“Traditionally with television there was the water-cooler chat each week, and that model ensured a slower burn of publicity. If people are binge-watching everything, it’s like the show drops and it’s instantly yesterday’s news.”
For new streamers like Apple TV+ and Disney+, who are just looking to get a hold in new markets, there’s also a clear commercial imperative for limiting access.
“They’re using models that offer week-long free trials, and so it’s not in their interest to drop entire shows at once,” says Lumby. “If [viewers] can watch a show in two or three days, they’re not going to get the conversion rate they want of people signing up to the service monthly.”
For viewers now accustomed to watching what they want when they want (for example, a four-hour Russian Doll marathon stretching from Saturday night to Sunday morning), the trend has the potential to annoy.
Vic Buchan, director of communications at Nine Network, which publishes this masthead and has experimented with its traditional broadcast schedules by offering more binge-like options on their streaming platforms, says a mixed approach is key to sating an audience’s need for choice.
“The thing about this business is it’s all so delicate and inch-by-inch and it’s responding to the audience all the time. Nobody wants it to be predictable anymore, and people are looking for different things in different ways,” says Buchan.
“A Country Practice used to be on a Tuesday night at 8.30pm for 48 weeks of the year. You can’t do that anymore. The audience is just not going to wait around for that.”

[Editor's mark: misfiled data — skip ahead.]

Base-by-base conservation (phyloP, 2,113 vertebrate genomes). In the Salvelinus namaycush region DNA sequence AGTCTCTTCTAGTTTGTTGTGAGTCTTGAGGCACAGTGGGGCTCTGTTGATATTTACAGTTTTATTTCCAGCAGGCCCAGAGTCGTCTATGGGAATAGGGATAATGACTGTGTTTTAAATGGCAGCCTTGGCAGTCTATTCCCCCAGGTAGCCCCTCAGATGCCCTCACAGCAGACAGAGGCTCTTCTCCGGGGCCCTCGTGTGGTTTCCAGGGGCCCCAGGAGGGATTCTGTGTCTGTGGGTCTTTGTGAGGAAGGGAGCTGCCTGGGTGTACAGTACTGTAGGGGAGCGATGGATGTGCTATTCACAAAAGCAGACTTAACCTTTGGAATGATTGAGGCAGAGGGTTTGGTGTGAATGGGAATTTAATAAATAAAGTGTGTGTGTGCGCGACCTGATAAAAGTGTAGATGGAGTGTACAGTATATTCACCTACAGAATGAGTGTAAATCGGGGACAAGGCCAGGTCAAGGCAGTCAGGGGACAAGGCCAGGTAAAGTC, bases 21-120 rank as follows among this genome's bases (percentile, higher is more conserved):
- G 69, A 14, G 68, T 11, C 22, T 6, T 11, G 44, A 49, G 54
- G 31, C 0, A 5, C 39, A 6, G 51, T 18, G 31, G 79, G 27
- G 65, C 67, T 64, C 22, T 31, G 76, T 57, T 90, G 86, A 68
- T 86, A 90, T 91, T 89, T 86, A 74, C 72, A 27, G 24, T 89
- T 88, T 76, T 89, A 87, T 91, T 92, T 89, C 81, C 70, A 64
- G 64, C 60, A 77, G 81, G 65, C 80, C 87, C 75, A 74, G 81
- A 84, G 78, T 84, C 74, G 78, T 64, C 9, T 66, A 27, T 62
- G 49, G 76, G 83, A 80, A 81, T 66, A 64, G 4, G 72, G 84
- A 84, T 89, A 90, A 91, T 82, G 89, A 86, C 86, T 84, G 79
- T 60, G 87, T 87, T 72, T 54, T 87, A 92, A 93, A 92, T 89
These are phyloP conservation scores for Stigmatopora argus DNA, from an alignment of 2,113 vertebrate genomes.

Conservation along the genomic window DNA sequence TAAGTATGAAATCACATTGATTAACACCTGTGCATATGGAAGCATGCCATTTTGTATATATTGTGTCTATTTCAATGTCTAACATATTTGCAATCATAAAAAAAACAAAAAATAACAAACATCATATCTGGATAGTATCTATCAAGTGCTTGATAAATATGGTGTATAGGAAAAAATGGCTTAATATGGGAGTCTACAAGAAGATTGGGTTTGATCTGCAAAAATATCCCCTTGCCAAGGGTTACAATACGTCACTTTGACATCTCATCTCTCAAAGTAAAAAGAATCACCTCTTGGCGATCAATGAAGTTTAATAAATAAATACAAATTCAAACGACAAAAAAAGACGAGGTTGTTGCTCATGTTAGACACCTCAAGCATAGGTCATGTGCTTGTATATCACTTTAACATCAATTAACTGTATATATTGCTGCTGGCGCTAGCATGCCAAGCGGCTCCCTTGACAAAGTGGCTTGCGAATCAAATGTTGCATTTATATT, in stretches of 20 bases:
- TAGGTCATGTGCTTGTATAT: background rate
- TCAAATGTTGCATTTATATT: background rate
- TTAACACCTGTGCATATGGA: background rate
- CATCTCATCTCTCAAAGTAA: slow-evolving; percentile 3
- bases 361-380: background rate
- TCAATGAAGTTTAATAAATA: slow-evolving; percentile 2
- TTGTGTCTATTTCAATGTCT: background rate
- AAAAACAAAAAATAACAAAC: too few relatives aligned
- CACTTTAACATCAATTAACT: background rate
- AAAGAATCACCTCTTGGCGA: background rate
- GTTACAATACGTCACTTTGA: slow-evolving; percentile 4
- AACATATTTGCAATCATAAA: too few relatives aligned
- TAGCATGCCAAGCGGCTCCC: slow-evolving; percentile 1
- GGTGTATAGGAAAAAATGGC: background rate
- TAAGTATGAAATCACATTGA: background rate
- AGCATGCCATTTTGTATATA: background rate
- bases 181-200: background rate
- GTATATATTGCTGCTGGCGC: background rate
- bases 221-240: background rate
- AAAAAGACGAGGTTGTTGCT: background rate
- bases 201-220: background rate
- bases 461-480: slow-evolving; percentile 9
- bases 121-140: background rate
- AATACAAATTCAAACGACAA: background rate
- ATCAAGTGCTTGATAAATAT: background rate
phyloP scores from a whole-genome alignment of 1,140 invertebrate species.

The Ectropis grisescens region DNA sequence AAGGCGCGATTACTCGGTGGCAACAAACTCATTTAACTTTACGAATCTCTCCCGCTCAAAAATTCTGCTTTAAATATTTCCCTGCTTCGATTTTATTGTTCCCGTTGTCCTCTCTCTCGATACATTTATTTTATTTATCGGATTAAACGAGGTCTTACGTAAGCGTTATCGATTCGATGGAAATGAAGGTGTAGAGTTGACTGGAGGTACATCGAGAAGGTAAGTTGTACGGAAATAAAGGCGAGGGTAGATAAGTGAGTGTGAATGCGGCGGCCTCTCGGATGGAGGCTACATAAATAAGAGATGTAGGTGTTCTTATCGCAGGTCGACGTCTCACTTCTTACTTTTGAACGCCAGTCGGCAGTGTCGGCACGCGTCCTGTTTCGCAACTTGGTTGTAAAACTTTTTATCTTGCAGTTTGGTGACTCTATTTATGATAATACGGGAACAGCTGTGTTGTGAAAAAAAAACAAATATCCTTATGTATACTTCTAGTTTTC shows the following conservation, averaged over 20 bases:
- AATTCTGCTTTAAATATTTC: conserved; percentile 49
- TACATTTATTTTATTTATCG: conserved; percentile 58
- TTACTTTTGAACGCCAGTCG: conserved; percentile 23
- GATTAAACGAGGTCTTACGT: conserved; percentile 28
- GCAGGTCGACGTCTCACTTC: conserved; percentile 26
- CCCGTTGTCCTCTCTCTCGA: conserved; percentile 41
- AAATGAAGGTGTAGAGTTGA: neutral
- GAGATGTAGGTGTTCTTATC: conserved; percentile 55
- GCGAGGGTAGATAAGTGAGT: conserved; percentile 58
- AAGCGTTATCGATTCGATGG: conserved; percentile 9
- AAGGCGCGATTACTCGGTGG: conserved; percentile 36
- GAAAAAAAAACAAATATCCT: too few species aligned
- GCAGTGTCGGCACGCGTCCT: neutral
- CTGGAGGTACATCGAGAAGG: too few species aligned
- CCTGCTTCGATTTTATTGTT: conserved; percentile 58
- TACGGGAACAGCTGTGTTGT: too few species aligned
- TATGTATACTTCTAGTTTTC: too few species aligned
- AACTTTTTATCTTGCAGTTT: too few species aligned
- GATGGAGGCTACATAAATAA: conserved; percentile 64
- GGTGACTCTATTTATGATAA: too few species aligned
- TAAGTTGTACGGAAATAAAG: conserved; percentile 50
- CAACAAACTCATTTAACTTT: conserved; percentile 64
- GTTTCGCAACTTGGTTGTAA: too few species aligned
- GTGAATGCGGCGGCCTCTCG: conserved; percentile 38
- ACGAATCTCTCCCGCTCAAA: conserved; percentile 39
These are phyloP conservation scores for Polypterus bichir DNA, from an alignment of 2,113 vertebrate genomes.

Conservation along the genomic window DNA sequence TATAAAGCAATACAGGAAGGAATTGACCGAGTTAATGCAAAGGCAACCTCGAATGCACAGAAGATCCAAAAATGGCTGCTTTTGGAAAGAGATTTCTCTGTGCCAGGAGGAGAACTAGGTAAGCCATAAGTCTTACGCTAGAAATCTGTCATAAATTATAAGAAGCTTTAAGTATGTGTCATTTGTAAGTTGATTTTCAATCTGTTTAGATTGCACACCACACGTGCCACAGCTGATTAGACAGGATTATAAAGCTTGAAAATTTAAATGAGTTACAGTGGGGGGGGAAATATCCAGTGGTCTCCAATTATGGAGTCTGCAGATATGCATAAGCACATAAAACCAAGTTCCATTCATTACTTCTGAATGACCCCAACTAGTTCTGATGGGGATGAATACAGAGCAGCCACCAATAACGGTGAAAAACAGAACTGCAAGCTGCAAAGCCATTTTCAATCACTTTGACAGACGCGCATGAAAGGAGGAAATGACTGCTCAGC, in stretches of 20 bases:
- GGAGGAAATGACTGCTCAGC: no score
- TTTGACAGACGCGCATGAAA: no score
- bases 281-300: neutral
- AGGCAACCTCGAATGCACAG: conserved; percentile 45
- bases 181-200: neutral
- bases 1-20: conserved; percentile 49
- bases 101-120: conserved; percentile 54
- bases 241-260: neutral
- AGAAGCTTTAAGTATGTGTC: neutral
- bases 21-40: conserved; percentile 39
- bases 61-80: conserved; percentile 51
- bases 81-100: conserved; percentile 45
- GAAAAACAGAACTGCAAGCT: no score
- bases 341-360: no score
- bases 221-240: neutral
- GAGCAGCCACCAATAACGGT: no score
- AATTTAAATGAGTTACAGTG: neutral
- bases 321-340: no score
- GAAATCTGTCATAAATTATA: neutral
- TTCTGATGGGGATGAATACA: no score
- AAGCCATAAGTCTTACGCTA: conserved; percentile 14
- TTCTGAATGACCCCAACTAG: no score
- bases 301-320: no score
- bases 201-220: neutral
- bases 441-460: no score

Whether viewers will patiently hang around for a week to see the outcome of a mid-season cliffhanger is a question streamers will soon discover. But there’s a wider benefit to reverting to the sort of collective viewing experience we shared in the past.
“One of the incredible things television does is it gives us a kind of shared language,” says Lumby, citing the way ’90s sitcom Sex and the City “gave voice to changes in gender politics and the way women viewed their sexuality”. “It’s one of the mistakes people make when they say watching TV is a passive activity or it rots your brain or they compare it unfavourably with reading books.
“TV is an incredibly valuable cultural form because in reflecting things that are happening in our societies, it can give us those water-cooler moments. It’s a sort of zeitgeist barometer, and I think the interactions and conversations around television shows are just as important as the shows themselves,” she says. “But if you binge-watch a show, you don’t often get to have that conversation the day after. The ‘did you see’ conversation is still incredibly important.”
Robert Moran is a culture reporter at The Sydney Morning Herald and The Age